Kingsdown had its own lifeboat station between 1866, when it was established by private funds, until 1927 when it was closed. These were the great days of Victorian sailing ships, and when they (and their dependence on the shelter of the Downs) faded, the need for a separate station lapsed.
Now the station is a private house perched precariously on the brow of the shingle, and the only boats nearby are neatly parked behind the line of beach huts. South of the Zetland Arms the fishermen's boats that once earned the village's meagre wealth number only two, but the evocative smell of tar still lingers.The lifeboat gave Kingsdown it's greatest hero, Jarvist Arnold, who was skipper until 1889. In December 1872, he and his crew (average age 55) put to sea in a south-easterly storm towards a sinking ship, the Sorrento, and saved the lives of the 31 crew and of 14 lifeboatmen from Walmer who had become stranded on the ship. With remarkable bravery and seamanship he maneuvered the Kingsdown lifeboat, the Sabrina, alongside the Sorrento and gradually took every man off, and then passed some from his fearfully overladed boat onto the Walmer lifeboat.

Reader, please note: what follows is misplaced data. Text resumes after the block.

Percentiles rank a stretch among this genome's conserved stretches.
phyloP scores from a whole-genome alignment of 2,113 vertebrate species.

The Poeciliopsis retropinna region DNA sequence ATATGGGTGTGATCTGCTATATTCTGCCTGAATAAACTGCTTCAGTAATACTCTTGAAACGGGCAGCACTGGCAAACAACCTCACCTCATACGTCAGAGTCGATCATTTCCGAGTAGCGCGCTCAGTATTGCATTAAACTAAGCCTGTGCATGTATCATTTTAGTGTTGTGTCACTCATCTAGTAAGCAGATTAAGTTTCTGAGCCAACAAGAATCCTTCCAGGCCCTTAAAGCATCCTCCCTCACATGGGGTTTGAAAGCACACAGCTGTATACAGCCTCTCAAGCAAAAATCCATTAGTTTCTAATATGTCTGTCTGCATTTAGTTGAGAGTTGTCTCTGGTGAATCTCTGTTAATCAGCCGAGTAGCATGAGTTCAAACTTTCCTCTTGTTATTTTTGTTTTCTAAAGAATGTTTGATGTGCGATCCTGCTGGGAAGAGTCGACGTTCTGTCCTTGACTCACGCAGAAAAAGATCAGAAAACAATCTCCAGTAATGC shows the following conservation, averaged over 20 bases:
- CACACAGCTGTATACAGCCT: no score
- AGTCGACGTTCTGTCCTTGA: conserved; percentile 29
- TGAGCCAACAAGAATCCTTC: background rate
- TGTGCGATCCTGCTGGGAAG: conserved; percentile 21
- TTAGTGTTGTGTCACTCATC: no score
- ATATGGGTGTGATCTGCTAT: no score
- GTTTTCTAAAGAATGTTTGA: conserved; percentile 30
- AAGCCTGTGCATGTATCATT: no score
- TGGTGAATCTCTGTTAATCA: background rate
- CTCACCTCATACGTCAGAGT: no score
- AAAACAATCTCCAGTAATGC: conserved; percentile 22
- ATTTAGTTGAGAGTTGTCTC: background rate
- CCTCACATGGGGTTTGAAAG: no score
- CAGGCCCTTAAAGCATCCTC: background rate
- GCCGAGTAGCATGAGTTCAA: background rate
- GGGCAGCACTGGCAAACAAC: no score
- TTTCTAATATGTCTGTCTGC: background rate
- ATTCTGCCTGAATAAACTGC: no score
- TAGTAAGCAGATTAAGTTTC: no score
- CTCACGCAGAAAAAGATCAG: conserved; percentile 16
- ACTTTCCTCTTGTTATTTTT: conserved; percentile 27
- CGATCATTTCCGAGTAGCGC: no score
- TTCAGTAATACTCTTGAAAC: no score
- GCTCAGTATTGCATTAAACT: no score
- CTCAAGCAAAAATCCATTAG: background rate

Having achived this feat, he then had to navigate along the coast in the storm to Broadstairs, because the south-easterly prevented landing on the beach at Kingsdown. Jarvist Arnold is commemorated by this lovely smiling portrait in the village hall, and by having a road named after him. It does us good to remember the harsh realities of life, not so long ago.
My thanks to Marcia, related to Jarvist Arnold, for the inspiration, to the Kingsdown Guidebook for the information and to Ann for the photos.
Bird migration is continuing despite the cool and showery weather - today's new arrivals included a house martin and a willow warbler (both earlier than usual) and two singing blackcaps.
A cuckoo was reported yesterday from Dungeness, but I think that was an April Fool joke.